The lavatory, the loo, or the dunny – whatever you choose to call it, the flush toilet is a marvel of engineering that those of us lucky enough to have one, simply take for granted. But without them, and the sewers they connect to, cities would quickly become unlivable. Just to give you some context – London sewers manage 1.25 billion kilograms of feces (equivalent to the weight of 2174 Airbus A380 jumbo jets) and around 6 billion liters of urine (enough to fill 2400 Olympic-sized swimming pools) every year. But many researchers are looking at ways to ‘mine’ this foul-smelling mountain, to use the energy stored in excreta to produce electricity.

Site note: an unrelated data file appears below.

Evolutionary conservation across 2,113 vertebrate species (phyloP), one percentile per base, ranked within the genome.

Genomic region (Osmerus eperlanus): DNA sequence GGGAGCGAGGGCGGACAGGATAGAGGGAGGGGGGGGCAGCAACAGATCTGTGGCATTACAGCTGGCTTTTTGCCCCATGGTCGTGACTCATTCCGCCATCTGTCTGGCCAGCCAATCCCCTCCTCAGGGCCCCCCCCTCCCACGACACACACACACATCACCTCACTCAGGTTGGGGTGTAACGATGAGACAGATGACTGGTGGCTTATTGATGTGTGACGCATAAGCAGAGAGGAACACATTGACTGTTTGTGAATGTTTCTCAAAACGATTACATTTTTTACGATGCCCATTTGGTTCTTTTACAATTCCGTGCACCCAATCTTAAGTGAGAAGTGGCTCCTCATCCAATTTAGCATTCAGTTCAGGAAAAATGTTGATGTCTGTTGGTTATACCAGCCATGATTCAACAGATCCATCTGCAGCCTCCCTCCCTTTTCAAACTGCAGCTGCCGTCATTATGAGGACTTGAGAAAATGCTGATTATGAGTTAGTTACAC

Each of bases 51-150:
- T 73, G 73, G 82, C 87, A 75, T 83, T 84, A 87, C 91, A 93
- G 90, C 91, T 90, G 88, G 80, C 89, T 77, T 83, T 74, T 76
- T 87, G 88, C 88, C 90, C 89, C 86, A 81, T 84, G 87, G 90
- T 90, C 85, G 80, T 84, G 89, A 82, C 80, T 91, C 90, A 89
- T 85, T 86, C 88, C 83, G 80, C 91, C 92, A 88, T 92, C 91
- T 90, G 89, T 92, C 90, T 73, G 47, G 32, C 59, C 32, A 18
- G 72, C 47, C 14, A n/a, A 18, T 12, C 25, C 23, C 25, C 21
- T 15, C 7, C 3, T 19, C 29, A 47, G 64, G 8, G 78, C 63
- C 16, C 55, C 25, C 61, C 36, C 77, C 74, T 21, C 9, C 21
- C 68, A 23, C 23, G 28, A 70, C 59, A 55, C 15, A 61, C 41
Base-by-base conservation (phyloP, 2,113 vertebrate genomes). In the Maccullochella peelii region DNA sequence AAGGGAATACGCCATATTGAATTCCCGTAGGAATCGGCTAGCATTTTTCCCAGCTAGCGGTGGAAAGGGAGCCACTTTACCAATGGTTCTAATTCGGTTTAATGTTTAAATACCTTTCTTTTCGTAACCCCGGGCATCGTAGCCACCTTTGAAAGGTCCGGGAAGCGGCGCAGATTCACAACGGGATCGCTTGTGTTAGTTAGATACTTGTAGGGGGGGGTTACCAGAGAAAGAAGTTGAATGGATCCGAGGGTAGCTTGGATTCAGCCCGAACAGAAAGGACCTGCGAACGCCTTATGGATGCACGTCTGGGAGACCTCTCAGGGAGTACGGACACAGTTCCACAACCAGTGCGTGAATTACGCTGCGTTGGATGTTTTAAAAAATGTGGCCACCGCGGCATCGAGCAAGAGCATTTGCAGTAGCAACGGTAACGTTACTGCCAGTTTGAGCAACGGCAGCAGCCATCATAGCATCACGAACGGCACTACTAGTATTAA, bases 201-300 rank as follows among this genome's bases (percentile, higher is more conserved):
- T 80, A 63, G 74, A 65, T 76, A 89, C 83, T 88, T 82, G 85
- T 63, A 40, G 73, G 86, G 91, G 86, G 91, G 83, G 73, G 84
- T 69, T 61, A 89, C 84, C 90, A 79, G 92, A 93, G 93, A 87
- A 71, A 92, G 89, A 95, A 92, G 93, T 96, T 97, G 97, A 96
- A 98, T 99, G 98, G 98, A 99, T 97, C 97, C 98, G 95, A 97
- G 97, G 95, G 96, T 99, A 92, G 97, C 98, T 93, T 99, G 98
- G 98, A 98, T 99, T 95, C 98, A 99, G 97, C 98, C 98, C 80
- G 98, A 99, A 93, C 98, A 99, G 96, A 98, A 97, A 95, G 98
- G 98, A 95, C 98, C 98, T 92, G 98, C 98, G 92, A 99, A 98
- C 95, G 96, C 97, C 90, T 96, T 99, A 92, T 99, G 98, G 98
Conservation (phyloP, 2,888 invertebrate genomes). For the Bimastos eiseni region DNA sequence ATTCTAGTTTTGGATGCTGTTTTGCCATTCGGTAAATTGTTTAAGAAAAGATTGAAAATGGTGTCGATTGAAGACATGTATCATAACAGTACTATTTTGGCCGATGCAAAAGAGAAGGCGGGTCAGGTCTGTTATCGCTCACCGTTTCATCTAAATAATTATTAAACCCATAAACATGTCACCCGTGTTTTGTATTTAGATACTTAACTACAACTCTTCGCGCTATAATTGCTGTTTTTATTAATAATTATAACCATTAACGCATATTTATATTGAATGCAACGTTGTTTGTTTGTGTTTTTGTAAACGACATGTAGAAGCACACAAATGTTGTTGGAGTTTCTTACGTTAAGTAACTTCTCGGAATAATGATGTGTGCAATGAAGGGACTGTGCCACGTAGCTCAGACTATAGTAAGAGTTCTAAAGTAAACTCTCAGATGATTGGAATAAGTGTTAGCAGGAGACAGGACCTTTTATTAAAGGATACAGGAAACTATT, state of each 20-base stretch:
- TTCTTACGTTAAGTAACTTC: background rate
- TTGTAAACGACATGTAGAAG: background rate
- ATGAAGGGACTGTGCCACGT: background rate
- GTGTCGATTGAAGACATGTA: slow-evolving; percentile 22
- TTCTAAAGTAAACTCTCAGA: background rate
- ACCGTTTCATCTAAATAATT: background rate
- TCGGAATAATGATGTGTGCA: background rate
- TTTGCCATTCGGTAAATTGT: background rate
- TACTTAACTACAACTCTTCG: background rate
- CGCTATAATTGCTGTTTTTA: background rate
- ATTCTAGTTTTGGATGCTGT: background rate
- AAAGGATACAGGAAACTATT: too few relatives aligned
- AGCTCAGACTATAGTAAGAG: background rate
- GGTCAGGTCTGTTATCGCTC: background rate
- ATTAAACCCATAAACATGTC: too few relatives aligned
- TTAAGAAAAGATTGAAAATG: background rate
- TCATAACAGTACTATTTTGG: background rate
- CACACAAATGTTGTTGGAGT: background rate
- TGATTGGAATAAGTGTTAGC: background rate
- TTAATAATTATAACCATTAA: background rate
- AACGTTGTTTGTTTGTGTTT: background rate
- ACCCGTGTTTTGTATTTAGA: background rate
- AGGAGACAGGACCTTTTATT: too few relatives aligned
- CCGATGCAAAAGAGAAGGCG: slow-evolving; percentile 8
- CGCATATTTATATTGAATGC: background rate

Keep reading at Forbes.
Is a policy analyst consultant for TCAP, a coalition of political subdivisions in Texas that purchase electricity in the deregulated market for their own governmental use. Because energy costs are typically a significant budget item to our members, TCAP is consistently looking for ways to save our members money, through cost-saving contracts, energy efficiency or demand response programs.